Lack of funds delayed construction
Lack of funds delayed orders for reconstruction until August 1709. Using the original foundations, contractor John Tullitt had rebuilt enough of the structure that students could move back in by 1716. But the Reverend James Blair, William and Mary’s founder and first president, did not declare the work officially finished until 1723.
In this version the main building, still L-shaped in plan, was two feet shorter, and the basement was fully raised. More steps were added to reach the remodeled door. The building now stood two and one-half stories with a dormer-windowed roof entirely enclosing the third floor and topped by a smaller, better-proportioned cupola.
Chapel and crypt added
In early 1729, contractor Henry Cary Jr. laid the foundations for a chapel at the south end of the west wall, turning the building’s shape into a U. The first services were conducted on June 28, 1732. Thereafter services were held in the chapel daily. A crypt below became the final resting place of Governor Botetourt, Sir John Randolph, Peyton Randolph, and other Virginia notables.
In addition to the grammar school, by 1729 the Wren Building housed classes in natural and moral philosophy and divinity. Total enrollment averaged less than 100. When fire destroyed the Capitol in 1747, the legislature moved back to the Wren Building until the reconstruction of its hall was completed in 1754.
In 1772, Governor Dunmore asked Thomas Jefferson, an amateur architect, to draft plans to close the quadrangle, and advertised for bids on September 3. The contract was awarded to John Saunders, and foundation work began in 1774. Jefferson’s design would have made a rectangle of the building, but the work ended with the approach of the Revolution. The foundations remain in the ground today.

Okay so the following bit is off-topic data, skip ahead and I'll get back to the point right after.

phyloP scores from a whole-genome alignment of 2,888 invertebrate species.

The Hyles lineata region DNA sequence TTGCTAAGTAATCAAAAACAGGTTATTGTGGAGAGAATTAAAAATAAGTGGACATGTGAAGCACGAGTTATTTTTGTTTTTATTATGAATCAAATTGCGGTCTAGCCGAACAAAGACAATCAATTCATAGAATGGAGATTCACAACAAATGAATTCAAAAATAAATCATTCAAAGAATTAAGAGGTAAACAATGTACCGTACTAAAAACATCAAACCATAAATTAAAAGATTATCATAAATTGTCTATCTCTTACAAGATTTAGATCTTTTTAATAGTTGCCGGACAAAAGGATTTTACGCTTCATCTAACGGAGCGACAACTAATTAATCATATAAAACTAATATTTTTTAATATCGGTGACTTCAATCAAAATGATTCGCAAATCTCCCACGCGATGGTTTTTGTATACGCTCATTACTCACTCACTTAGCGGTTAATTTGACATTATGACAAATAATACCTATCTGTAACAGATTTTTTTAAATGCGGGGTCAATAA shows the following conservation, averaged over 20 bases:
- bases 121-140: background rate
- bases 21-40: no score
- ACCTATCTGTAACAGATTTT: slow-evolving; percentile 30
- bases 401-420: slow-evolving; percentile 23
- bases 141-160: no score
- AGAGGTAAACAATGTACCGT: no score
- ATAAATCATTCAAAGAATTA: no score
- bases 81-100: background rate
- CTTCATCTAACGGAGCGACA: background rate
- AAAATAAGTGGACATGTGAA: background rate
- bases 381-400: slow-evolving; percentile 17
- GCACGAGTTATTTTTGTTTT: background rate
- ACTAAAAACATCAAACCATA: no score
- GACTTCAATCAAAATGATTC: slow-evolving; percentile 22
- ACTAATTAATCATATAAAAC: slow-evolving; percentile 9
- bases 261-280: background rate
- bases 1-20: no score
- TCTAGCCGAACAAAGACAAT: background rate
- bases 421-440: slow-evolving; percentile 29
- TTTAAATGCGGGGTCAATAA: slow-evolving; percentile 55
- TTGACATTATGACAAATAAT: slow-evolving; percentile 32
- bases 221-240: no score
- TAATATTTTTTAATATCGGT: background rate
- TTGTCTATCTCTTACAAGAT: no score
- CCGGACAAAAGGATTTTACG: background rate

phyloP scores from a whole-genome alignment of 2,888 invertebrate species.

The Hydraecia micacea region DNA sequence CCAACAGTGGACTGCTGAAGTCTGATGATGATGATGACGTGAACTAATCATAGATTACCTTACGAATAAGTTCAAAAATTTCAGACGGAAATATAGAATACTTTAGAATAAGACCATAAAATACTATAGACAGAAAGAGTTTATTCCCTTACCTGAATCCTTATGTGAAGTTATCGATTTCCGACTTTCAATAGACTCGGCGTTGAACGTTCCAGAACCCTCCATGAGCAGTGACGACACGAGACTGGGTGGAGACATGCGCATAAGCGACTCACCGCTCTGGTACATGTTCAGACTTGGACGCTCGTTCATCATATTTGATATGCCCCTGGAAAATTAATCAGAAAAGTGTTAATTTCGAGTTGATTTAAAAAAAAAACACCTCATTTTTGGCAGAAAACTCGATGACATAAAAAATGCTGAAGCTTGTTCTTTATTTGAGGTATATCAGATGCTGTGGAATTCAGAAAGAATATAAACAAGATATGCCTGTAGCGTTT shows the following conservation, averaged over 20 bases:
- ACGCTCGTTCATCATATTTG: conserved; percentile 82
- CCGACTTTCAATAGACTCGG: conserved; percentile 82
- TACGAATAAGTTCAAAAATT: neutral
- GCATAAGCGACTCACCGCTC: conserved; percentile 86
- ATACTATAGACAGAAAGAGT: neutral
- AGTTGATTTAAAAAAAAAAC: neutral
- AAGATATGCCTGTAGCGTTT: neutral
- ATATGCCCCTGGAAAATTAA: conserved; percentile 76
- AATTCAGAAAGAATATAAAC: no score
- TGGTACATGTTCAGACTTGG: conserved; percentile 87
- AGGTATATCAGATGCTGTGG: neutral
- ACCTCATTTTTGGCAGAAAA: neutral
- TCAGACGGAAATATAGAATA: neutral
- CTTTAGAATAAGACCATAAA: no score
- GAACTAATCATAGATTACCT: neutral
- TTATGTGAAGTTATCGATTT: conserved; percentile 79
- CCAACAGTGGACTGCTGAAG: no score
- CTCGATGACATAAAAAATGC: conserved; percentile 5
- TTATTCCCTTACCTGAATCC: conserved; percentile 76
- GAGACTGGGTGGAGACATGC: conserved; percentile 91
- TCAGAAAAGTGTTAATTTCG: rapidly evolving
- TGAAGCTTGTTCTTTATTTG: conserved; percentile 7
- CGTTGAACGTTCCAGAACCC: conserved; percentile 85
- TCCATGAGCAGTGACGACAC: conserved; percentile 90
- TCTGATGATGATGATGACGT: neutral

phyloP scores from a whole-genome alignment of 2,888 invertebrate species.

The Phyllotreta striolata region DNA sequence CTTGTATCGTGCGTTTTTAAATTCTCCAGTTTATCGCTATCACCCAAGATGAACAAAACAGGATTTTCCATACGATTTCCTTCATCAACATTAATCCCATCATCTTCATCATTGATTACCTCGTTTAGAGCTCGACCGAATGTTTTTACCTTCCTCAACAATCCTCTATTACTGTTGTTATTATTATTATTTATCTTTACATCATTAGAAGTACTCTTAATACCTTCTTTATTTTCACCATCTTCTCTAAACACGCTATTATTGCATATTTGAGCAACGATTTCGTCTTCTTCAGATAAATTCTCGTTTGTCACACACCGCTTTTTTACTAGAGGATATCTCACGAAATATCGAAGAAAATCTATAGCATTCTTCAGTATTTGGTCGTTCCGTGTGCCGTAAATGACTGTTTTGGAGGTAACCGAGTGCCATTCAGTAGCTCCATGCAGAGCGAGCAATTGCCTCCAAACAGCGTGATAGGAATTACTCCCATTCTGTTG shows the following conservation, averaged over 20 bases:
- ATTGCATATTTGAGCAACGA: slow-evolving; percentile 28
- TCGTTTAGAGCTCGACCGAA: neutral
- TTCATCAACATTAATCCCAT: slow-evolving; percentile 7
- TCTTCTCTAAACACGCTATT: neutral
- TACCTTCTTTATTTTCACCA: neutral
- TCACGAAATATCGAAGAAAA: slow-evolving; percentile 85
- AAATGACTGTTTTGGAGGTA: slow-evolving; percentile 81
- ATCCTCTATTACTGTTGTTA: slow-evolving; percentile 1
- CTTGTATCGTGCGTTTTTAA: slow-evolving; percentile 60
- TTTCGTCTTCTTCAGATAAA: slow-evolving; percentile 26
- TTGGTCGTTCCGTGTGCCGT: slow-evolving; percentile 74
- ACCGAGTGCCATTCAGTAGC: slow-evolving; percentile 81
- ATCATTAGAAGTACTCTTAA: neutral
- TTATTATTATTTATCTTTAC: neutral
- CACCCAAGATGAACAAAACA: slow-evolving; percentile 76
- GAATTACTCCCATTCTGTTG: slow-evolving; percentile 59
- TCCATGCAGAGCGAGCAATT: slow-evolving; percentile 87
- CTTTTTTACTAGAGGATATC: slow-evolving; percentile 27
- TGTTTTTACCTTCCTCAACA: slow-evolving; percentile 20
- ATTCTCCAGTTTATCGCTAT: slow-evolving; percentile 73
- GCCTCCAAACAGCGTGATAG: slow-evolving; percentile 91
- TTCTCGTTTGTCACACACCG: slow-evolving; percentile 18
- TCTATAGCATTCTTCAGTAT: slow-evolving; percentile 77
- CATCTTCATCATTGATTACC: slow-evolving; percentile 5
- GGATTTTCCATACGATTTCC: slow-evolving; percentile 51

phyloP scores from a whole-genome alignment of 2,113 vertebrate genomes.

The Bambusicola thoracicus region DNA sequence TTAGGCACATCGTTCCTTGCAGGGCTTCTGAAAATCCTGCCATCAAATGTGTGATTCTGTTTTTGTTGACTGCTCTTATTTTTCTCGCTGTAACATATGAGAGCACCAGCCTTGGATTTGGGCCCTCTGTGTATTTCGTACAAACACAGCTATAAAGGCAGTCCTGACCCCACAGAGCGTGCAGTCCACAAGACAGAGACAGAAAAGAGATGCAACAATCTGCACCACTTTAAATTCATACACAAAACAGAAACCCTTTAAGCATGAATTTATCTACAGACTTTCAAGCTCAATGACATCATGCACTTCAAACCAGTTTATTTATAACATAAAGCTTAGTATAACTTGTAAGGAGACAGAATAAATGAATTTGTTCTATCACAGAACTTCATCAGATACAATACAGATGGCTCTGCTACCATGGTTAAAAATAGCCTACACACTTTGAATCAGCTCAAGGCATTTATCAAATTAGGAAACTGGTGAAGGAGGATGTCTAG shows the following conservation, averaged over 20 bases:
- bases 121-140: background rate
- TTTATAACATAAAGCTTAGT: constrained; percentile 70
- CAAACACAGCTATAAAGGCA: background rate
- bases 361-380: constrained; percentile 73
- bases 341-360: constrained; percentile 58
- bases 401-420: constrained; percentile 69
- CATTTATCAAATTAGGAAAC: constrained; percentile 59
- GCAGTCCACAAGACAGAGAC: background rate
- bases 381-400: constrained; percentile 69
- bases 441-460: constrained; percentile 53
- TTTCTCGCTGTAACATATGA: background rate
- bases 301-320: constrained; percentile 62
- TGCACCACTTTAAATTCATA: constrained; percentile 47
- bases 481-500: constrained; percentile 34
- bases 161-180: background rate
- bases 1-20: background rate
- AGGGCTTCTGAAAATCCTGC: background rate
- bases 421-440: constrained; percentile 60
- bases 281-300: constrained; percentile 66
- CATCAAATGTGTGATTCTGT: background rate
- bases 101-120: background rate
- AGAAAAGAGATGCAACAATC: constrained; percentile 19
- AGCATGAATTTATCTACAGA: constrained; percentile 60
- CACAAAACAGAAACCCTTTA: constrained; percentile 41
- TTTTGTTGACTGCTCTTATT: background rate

Building put to vital use during Revolution
Most of William and Mary’s students and faculty left the college when the Revolution began. During the Battle of Yorktown, and for months after, the Wren Building served as a French hospital.
A second fire broke out at 2:00 or 3:00 a.m. on February 8, 1859, and gutted the building. Reconstruction began October 11 with the laying of a new capstone. The extensive remodeling included the addition of two Italianate towers flanking the central doorway. In 1861, Confederate troops used the Wren Building for quarters and later for a hospital. After the city fell to Union forces in 1862, the Fifth Pennsylvania Cavalry burned the building to prevent Confederate snipers from hiding there. Its walls became part of the Yankee line of Williamsburg’s eastern defenses. The invaders looted the chapel crypt, prying silver ornaments and valuable furnishings from the coffins.
The Wren Building today
The restoration of the 1930s required extensive interior modification and the addition of such improvements as steel beams. Today, students of the College of William and Mary still attend classes in the Wren Building. Receptions, dinners, and other official occasions are held on the first and second floors, and the chapel is the site of weddings, student church services, and other events for members of the college community. The first floor of the Wren Building is maintained as a Colonial Williamsburg exhibition.